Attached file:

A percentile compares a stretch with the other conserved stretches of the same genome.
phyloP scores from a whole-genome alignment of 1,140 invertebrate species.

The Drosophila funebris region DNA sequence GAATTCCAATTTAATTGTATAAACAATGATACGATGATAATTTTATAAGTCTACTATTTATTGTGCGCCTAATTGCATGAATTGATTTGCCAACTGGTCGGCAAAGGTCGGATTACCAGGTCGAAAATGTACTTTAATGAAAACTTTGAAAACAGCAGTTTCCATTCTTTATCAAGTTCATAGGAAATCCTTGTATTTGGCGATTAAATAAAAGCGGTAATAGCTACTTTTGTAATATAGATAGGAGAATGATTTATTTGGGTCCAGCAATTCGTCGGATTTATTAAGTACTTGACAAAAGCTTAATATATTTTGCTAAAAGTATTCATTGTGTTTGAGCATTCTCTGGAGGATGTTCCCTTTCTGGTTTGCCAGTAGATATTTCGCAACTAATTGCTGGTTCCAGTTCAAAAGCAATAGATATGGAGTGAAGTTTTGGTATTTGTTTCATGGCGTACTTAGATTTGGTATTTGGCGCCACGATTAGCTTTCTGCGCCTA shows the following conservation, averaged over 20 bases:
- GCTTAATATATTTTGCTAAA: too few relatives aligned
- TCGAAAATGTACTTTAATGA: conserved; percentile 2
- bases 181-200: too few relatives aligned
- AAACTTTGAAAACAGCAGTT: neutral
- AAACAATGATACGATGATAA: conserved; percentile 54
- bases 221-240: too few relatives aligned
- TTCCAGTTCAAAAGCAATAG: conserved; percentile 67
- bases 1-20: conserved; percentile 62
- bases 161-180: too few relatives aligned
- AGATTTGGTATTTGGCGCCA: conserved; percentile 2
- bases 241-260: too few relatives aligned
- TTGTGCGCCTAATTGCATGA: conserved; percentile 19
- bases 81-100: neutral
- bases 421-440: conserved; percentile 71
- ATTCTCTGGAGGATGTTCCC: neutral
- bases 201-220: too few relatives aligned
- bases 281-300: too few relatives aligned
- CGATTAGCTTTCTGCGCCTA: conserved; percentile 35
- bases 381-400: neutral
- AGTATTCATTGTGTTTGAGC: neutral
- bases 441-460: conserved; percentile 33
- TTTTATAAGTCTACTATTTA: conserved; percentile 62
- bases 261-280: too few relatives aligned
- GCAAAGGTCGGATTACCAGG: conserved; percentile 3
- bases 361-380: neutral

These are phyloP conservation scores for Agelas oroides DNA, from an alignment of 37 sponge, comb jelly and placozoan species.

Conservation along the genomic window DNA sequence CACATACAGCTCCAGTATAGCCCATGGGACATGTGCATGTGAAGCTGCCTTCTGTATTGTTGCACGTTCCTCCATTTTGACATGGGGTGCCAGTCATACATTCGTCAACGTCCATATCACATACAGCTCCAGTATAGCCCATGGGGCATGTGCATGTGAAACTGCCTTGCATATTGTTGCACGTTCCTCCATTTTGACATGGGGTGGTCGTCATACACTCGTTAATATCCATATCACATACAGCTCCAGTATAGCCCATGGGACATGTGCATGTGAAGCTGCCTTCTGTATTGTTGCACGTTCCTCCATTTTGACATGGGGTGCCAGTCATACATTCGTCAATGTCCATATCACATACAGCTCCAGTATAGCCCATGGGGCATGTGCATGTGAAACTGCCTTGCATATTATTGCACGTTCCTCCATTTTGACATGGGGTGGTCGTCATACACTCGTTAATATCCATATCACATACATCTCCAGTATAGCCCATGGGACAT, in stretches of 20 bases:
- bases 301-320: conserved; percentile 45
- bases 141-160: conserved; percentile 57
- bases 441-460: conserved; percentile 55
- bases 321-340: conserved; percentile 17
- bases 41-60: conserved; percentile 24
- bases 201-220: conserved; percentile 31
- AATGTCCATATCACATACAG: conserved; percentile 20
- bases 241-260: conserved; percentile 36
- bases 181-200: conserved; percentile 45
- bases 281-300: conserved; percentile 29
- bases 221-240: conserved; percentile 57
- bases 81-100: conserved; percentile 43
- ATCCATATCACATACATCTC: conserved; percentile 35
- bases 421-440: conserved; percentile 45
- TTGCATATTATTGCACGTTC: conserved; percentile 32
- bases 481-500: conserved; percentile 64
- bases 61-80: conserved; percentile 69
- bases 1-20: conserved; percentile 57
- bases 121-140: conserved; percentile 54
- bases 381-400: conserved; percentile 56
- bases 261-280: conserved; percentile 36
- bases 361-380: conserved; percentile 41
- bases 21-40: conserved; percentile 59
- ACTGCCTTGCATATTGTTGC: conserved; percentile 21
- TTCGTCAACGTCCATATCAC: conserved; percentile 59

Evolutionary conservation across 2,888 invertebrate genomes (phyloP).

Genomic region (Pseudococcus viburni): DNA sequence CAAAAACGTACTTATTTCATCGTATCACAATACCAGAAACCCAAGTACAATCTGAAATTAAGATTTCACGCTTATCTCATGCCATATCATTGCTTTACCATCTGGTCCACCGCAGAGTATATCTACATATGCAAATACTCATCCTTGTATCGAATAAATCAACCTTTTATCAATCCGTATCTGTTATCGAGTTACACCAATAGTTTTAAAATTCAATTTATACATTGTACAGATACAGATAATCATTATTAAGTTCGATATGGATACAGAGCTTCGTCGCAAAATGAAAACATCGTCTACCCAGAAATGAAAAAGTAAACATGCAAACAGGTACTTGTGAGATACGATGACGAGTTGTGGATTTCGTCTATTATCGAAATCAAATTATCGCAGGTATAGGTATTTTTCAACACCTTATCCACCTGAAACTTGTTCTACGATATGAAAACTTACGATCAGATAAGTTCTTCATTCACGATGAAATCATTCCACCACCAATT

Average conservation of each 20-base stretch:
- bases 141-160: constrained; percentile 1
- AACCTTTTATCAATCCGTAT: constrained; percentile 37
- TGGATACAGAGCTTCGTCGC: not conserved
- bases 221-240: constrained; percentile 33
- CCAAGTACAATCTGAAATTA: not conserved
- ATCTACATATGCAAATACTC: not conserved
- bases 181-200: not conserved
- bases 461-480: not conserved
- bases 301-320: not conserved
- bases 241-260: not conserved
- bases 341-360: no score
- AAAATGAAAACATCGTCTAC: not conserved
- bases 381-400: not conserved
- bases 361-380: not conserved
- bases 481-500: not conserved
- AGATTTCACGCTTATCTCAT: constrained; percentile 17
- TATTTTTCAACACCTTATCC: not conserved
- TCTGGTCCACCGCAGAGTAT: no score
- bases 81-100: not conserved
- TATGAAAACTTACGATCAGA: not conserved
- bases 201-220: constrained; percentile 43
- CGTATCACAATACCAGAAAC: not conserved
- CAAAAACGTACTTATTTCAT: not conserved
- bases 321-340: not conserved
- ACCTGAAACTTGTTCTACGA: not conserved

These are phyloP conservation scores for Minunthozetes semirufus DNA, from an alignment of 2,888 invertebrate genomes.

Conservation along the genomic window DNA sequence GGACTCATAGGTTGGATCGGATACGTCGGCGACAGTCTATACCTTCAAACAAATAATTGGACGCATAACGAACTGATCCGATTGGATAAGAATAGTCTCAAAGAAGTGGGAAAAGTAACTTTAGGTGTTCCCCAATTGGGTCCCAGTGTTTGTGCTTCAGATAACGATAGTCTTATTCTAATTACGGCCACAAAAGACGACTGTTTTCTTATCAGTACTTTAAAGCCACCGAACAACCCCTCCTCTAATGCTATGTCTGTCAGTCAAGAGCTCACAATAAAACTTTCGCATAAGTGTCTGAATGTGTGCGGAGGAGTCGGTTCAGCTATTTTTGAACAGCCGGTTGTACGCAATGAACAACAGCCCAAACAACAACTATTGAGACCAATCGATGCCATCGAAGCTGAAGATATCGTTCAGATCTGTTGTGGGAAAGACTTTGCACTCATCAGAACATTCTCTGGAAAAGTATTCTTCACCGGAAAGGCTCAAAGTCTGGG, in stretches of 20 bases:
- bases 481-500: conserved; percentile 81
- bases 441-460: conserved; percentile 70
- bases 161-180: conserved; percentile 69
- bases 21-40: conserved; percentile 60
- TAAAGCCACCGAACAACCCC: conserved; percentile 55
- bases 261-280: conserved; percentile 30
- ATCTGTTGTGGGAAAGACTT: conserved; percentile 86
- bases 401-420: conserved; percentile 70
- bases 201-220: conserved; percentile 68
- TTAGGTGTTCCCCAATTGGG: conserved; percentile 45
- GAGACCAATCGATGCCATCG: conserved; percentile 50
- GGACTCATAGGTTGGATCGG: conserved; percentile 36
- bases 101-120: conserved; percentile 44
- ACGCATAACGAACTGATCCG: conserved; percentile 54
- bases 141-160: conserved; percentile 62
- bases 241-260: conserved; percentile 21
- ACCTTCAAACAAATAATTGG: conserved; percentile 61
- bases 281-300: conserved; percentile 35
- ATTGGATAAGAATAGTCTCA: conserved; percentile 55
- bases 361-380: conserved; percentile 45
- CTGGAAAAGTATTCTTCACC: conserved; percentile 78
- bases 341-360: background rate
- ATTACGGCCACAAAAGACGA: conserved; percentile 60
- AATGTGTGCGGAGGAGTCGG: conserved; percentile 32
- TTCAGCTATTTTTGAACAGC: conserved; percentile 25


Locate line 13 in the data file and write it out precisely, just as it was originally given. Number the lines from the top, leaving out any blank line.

- AGATTTGGTATTTGGCGCCA: conserved; percentile 2